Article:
tokens fire off events. In the case of HTML::Pr, events are fired
    when encountering a start tag, the text between tags, and at the end
    tag. If you have an arbitrarily deep doent structure like HTML, you
    can store the structure using a stack:

    #!/usr/bin/perl
    package SamplePr;

    use strict;

    use HTML::Pr;
    use base qw(HTML::Pr);

    sub start {
    my($self, $tagname, $attr, $attrseq, $origtext) = _;
    my $stack = $self->{_stack};
    my $depth = $stack ? $stack : 0;
    print ' ' x $depth, "<$tagname>\n";
    push {$self->{_stack}}, ' ';
    }

    sub end {
    my($self, $tagname, $origtext) = _;
    pop {$self->{_stack}};
    my $stack = $self->{_stack};
    my $depth = $stack ? $stack : 0;
    print ' ' x $depth, "<\\$tagname>\n";
    }

    1;

    package main;

    use strict;
    use warnings;

    my $p = SamplePr->new();
    $p->p_file(\*DATA);

    __DATA__
    <html>
    <head>
    <title>Title</title>
    <body>
    The body.
    </body>
    </html>


    Randy Guest

  5. #5

    Default Re: parsing HTML

    Randy W. Sims wrote: [/ref]
    >
    > [snip]

    >
    >
    > Prs like HTML::Pr scan a doent and upon encountering certain
    > tokens fire off events. In the case of HTML::Pr, events are fired
    > when encountering a start tag, the text between tags, and at the end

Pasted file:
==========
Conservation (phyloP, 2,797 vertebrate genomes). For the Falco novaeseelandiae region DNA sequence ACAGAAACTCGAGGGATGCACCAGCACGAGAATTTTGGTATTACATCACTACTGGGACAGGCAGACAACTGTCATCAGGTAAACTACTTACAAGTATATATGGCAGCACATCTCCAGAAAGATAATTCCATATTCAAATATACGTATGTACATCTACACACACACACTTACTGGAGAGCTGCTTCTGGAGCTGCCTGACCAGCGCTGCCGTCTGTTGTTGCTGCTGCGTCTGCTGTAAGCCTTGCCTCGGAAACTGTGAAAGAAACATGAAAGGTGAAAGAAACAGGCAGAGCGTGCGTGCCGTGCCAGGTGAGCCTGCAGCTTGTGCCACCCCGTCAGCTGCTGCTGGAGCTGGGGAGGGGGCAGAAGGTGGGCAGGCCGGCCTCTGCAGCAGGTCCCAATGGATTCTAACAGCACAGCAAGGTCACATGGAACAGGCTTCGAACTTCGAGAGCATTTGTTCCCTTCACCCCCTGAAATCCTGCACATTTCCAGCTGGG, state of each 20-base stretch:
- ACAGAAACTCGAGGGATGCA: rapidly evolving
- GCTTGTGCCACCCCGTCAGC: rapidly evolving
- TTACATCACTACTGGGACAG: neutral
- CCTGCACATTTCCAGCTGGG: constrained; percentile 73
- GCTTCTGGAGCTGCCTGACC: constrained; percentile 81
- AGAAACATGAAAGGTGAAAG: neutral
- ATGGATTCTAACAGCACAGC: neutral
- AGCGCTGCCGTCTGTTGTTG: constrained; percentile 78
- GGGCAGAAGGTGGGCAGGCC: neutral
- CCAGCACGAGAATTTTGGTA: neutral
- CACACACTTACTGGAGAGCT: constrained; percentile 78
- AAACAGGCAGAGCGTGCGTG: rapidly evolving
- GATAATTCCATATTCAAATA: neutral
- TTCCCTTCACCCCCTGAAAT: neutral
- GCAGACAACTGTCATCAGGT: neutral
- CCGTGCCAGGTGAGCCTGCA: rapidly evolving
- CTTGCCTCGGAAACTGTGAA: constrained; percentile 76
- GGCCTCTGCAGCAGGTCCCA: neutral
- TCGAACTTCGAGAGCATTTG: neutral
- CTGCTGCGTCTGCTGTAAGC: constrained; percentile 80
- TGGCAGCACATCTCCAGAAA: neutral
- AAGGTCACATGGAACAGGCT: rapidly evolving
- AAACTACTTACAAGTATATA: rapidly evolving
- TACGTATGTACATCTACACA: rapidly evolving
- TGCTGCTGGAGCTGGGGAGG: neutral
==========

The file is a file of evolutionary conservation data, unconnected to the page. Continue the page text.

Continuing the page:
> tag. If you have an arbitrarily deep doent structure like HTML, you
    > can store the structure using a stack:
    >
    > #!/usr/bin/perl
    > package SamplePr;
    >
    > use strict;
    >
    > use HTML::Pr;
    > use base qw(HTML::Pr);
    >
    > sub start {
    > my($self, $tagname, $attr, $attrseq, $origtext) = _;
    > my $stack = $self->{_stack};
    > my $depth = $stack ? $stack : 0;
    > print ' ' x $depth, "<$tagname>\n";
    > push {$self->{_stack}}, ' ';
    > }
    >
    > sub end {
    > my($self, $tagname, $origtext) = _;
    > pop {$self->{_stack}};
    > my $stack = $self->{_stack};
    > my $depth = $stack ? $stack : 0;
    > print ' ' x $depth, "<\\$tagname>\n";
    > }
    >
    > 1;
    >
    > package main;
    >
    > use strict;
    > use warnings;
    >
    > my $p = SamplePr->new();
    > $p->p_file(\*DATA);
    >
    > __DATA__
    > <html>
    > <head>
    > <title>Title</title>
    > <body>
    > The body.
    > </body>
    > </html>[/ref]

    Thanks. In the time it took you to put that together, I came up with the
    following to figure out how HTML::Pr works. I'll use your code to expand
    upon it.

    #!/usr/bin/perl

    use strict;
    use warnings;

    use HTML::Pr ();

    sub start {
    print "start ";
    foreach my $arg (_) {
    if(ref($arg) eq 'HASH') {
    foreach my $key(keys %{$arg}) {
    print " $key - $arg->{$key}\n";
    }
    } else {
    print "$arg\n";
    }
    }
    }

    sub end {
    print "end ";
    foreach(_) {
    print "$_\n";
    }
    }

    sub text {